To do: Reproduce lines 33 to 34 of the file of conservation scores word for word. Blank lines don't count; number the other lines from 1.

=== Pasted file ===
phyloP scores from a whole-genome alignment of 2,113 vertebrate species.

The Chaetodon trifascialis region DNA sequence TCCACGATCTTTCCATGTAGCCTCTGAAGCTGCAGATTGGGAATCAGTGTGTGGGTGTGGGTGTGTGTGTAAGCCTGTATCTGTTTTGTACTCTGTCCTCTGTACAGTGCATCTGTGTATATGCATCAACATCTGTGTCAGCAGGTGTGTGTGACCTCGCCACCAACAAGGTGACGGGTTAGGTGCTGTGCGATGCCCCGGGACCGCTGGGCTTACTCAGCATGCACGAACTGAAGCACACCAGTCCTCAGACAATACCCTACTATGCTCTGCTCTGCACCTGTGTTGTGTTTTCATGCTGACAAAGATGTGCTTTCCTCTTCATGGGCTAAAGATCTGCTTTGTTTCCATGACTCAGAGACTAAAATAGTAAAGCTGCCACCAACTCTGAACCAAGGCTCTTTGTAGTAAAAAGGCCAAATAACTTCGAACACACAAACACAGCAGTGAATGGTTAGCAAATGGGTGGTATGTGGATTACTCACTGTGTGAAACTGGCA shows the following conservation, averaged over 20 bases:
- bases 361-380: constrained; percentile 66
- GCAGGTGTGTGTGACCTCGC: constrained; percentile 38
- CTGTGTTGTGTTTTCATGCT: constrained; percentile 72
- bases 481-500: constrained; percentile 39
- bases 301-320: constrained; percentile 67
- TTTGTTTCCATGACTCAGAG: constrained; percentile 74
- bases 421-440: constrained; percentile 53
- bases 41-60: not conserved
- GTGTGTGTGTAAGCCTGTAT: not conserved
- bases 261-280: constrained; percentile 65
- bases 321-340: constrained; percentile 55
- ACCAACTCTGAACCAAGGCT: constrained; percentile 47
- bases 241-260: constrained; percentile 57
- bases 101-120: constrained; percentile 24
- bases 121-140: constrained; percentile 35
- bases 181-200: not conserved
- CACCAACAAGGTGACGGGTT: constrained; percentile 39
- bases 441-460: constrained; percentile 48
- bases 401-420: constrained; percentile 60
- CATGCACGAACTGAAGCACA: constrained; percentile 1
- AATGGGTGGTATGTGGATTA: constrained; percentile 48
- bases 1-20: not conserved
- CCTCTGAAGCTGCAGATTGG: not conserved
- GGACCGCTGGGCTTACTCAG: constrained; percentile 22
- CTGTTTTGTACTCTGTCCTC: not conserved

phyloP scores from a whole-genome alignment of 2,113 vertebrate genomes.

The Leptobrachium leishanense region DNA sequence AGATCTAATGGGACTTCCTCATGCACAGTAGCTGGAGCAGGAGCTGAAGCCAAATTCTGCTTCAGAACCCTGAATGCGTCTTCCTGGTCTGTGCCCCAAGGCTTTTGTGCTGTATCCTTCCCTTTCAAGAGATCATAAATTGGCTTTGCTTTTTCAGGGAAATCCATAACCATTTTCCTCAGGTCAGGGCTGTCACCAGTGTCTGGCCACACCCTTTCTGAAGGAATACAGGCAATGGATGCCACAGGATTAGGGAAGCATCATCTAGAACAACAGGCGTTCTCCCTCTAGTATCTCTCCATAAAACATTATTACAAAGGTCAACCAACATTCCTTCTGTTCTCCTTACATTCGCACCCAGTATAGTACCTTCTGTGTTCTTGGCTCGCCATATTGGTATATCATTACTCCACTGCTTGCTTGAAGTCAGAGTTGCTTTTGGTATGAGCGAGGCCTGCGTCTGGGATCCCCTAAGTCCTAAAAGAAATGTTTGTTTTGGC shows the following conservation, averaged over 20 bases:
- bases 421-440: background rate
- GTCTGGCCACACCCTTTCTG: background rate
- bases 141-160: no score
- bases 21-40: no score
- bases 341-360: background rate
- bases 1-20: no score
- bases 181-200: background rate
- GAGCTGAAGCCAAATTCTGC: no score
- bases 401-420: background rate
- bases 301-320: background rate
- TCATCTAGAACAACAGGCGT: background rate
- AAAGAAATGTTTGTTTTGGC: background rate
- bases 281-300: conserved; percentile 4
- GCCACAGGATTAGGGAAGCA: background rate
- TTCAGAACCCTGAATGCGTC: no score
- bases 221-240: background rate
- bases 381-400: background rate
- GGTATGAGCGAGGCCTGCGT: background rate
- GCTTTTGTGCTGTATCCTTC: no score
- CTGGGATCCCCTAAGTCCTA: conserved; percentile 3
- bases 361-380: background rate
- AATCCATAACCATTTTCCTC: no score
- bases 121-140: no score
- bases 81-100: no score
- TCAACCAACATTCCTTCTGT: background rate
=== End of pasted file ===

- bases 21-40: no score
- bases 341-360: background rate